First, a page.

In theory, if your home was too cold, there would be two primary ways to create a warmer temperature. The first would be to shore up the cracks. You'd walk around the house making sure the windows were tightly closed; you'd check the weather-stripping, the insulations in the attic, and any cracks in the walls, around the edges of doors, and so forth. In doing so, you'd keep additional outside cold air from entering the house. The other, more direct (and more quicker) approach would be to simply turn up the heat. BINGO - in a matter of a few minutes, your home would be warm and cozy - irrespective of any tiny cracks.
You can easily extend this metaphor to your relationship. You can attempt to create warmth and closeness by fixing everything that's wrong. Theoretically, if you were able to mend each issue and repair every imperfection, you'd have one terrific relationship filled with warmth and love.
But like heating a home, a more direcct (and more effective) approach would be to (metaphorically) turn up the heat. In a practical sense, this means that you ignite every warmth indicator you can possibly think of. You become kinder and more generous, and you start dishing out more compliments. You become less critical, stubborn, and judgmental. Instead of being irritated, you practice patience and forgiveness. You begin to use more eye contact and better listening skills. You choose being kind over being right, and you put the needs of your partner before your own. You say and do the things that you used to say and do when you first met. In short, you do anything and everything that is associated with loving behavior. If you turn up the heat in this way, your relationship will blossom despite the fact that there are tiny flaws. In fact, with enough warmth, most flaws and imperfections will work themselves out without much involvement or efffort.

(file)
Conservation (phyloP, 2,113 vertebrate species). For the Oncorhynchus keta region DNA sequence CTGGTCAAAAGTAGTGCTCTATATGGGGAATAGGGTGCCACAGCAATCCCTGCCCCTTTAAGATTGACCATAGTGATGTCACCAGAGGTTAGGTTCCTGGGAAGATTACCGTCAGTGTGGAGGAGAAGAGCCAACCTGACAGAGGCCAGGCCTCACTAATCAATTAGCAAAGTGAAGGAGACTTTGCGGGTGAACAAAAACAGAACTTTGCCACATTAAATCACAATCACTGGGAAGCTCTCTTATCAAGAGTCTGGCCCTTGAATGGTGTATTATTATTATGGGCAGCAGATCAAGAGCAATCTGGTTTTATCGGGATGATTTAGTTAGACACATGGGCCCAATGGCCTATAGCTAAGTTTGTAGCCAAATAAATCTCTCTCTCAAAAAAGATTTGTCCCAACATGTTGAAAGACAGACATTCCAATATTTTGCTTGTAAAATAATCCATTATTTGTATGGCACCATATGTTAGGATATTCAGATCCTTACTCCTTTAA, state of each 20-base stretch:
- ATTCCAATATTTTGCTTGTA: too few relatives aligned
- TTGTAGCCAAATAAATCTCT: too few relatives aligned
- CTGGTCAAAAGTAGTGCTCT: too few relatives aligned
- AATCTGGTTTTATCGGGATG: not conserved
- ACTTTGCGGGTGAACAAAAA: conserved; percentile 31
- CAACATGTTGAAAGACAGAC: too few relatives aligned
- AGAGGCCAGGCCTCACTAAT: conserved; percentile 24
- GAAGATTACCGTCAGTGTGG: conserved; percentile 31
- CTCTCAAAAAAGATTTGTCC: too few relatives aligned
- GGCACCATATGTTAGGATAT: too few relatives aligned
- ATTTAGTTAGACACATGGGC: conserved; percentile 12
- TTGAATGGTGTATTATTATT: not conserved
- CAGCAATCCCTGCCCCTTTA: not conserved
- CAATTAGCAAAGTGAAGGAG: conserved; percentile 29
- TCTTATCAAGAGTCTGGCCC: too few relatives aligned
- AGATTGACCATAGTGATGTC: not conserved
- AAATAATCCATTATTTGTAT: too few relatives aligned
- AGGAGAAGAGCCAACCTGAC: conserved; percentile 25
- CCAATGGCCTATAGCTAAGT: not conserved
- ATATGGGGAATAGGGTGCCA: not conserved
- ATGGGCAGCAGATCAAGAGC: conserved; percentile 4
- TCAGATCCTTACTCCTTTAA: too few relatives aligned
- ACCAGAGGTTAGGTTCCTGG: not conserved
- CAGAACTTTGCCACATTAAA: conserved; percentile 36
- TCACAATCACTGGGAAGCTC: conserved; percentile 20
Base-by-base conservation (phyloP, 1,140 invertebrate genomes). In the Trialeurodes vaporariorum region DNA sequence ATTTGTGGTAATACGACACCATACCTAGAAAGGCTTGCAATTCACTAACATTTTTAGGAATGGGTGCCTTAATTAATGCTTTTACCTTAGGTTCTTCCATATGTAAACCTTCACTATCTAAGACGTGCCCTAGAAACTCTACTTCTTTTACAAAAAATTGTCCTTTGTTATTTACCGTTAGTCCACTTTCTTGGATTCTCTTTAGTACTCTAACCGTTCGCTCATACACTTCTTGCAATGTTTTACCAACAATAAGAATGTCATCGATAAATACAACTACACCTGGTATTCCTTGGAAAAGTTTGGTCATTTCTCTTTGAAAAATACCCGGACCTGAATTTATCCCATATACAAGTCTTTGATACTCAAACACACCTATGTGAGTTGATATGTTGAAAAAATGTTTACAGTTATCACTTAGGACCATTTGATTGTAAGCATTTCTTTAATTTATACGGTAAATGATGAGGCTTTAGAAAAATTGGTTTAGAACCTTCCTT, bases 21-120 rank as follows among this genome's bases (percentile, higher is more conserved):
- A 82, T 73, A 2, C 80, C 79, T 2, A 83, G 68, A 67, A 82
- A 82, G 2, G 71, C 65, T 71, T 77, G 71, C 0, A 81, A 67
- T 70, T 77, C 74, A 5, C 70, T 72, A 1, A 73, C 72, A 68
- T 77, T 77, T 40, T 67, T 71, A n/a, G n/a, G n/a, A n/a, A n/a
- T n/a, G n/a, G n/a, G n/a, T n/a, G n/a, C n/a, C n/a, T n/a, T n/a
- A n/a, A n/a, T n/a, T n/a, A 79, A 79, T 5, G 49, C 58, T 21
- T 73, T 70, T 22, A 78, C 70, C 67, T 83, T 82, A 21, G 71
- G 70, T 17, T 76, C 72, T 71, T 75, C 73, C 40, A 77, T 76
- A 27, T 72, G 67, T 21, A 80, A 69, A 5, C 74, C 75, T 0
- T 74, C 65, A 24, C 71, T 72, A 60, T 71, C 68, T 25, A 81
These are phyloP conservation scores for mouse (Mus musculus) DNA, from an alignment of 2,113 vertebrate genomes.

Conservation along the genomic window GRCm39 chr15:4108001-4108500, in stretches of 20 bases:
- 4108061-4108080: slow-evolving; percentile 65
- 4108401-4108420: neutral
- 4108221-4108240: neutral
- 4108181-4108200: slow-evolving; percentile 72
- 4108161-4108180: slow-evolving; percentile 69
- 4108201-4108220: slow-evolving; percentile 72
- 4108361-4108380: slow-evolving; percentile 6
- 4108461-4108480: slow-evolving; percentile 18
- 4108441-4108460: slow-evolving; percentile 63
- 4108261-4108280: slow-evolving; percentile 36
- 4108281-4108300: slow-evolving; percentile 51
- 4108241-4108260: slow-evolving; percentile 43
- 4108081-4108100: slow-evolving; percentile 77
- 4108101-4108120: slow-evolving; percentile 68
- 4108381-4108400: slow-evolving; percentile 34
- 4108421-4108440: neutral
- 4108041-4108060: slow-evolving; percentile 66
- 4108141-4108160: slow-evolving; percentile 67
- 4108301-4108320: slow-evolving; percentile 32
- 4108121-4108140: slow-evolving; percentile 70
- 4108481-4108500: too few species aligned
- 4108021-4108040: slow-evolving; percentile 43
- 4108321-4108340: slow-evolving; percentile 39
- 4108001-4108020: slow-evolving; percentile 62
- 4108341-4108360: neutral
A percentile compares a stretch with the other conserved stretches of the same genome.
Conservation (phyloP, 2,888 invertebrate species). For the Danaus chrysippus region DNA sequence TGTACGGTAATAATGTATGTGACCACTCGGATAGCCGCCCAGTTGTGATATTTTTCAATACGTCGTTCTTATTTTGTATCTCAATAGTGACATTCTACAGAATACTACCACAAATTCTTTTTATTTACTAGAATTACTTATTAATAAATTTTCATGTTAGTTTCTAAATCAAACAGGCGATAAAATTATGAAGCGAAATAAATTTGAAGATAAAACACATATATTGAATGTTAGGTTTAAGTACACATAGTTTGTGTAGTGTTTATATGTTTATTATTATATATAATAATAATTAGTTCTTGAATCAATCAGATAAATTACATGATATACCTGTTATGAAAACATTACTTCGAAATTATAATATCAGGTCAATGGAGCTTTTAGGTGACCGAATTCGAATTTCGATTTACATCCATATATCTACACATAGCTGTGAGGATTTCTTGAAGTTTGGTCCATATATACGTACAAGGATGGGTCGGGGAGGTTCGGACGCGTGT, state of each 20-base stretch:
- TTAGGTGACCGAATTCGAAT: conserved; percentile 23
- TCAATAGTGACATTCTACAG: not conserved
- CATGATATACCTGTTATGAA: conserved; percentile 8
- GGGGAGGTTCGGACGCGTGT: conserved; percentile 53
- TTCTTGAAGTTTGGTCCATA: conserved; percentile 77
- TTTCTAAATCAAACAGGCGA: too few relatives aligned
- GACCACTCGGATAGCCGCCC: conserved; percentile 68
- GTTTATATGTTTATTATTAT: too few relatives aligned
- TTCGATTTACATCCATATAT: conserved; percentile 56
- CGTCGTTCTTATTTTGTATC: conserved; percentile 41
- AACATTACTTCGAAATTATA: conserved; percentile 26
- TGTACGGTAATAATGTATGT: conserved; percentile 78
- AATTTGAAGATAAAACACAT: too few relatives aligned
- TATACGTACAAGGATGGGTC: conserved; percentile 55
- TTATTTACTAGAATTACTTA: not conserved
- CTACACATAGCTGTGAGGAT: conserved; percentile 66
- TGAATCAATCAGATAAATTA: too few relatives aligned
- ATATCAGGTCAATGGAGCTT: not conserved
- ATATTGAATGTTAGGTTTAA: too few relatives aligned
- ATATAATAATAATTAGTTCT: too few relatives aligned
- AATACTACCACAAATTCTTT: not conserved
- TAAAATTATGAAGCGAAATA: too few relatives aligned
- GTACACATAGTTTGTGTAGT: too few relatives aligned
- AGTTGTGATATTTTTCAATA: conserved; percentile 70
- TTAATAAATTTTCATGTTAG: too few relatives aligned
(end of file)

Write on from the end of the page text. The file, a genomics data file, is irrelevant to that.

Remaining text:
As obvious as this is (when you actually sit down and think about it), it's almost never done. Most of the time the other approach is taken - trying to fix deficiencies. Frequently, people will say, "I can't turn up the heat until certain conditions are met, until he or she begins to change." The problem is, the type of change you're looking for is almost impossible in the absence of enough heat. It's putting the cart before the horse.